Sea-pigeons





It was very early in the spring. The sun rose, stayed for only a

moment above the horizon, and then sank again from the sight of Eskimo

children.



But already huge icebergs broke from the shore and floated out to sea.

Already the icy winds hurried away farther north. Already a few of the

bravest birds were returning for the summer season.



It happened that a whole family of Eskimo children ran shouting and

laughing along the top of a cliff which overhung the sea.



The older ones cared for the little ones. All were as happy and

thoughtless as children could be. In their glee they took off their

boots and ran with bare feet.



Now below the cliff on the ice waited some Eskimo hunters. They

watched the huge cakes of ice farther out break off and float away.

They knew that soon the ice nearer shore would crack and float off in

the same manner.



They knew also that when the shore ice cracked the seals would rise and



push their noses out of the water for air.



The hunters, therefore, sat for hours upon their three-legged stools,

waiting with ever-ready spears.



The children, not seeing the hunters, ran more noisily among the high

rocks of the cliff.



At last with a booming sound the ice cracked and spread apart. The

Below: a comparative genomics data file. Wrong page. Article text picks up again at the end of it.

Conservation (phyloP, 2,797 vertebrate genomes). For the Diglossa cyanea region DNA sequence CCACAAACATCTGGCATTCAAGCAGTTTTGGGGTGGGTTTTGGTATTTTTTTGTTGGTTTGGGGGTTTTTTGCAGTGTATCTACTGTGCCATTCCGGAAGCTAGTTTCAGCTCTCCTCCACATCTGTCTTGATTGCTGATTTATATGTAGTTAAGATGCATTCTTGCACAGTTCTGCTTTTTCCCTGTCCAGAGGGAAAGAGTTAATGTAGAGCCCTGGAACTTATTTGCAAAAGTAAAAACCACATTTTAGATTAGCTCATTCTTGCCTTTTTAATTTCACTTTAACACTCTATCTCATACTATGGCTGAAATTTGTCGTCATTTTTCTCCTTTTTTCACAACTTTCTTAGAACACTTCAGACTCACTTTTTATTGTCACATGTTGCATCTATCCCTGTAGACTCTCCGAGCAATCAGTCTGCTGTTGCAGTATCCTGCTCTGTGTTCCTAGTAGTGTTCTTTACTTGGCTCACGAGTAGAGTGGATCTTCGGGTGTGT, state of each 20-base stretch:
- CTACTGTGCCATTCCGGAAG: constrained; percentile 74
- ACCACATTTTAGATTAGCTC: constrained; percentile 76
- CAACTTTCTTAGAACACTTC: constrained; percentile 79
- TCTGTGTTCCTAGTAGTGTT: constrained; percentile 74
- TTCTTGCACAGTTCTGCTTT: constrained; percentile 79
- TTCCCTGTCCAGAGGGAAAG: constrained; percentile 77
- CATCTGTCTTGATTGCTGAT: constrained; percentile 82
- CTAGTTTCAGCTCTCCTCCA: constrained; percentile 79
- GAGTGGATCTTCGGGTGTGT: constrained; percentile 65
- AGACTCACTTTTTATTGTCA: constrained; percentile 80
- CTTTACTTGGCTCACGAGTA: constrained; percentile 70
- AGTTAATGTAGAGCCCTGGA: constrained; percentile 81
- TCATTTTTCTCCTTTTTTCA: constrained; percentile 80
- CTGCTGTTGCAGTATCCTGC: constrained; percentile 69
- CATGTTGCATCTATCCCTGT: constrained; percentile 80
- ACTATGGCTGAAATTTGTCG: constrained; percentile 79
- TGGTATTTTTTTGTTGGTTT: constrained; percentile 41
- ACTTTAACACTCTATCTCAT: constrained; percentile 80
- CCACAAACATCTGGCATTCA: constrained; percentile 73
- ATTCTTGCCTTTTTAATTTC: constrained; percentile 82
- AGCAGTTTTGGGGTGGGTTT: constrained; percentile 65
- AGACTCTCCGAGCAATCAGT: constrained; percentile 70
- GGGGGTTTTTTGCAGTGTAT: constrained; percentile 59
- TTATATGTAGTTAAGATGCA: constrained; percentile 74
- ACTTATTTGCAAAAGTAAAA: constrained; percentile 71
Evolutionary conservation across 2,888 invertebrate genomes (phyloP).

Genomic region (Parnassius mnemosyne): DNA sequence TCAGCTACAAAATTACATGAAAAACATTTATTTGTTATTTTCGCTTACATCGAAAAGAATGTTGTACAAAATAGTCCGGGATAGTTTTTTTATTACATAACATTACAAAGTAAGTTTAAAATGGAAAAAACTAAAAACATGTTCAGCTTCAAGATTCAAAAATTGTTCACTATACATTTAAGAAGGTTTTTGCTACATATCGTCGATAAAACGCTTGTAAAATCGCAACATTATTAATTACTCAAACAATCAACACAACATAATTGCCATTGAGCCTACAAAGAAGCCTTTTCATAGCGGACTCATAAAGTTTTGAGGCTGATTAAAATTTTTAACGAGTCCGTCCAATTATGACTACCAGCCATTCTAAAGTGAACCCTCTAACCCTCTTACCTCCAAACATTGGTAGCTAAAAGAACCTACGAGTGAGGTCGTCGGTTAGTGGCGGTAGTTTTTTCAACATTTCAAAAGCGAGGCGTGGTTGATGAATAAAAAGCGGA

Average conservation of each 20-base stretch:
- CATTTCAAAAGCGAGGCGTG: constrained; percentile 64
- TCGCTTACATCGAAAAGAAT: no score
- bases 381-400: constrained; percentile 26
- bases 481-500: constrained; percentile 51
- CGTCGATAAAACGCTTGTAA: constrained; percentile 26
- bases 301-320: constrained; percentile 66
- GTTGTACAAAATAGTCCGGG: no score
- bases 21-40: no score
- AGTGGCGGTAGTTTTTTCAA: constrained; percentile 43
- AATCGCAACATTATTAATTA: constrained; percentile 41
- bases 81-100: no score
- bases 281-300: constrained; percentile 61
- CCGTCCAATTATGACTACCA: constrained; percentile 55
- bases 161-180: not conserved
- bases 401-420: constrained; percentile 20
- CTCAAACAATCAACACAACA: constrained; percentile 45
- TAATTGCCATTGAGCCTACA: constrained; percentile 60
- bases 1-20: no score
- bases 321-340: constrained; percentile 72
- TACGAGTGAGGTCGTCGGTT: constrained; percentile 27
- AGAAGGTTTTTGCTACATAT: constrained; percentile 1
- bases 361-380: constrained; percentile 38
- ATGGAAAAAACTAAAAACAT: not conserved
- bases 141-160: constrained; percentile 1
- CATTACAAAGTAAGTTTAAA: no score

water gushed up and spread lightly over the ice. The hunters waited

breathlessly.



It was but a moment before the brown nose of a seal appeared. The

hunters lifted their spears to strike. But at that instant came a

wilder shout from the children and the brown nose of the seal

disappeared.



"Oh," cried the hunter, angrily, "I wish the cliff would topple over on

those noisy children!"



Hardly were the words spoken when with a great clash the cliff did

topple over. As the falling stones rattled about him the hunter heard

the shrieks of the children.



Neither the hunters nor the children were ever again seen in the

village. But the next day some birds with pink wet feet ran about

among the stones at the foot of the cliffs. As they ran they made

strange cries which sounded half like children's laughter.



"Listen," say the Eskimo people, when they hear the sea-pigeons cry,

"Listen to the voices of the little children who shouted so loud that

they frightened away the seals!"



"Look!" cry the Eskimo children, when they see the pink feet of the

sea-pigeons, "those are the cold, bare little feet of the Eskimo

children who ran and shouted on the cliffs above!"





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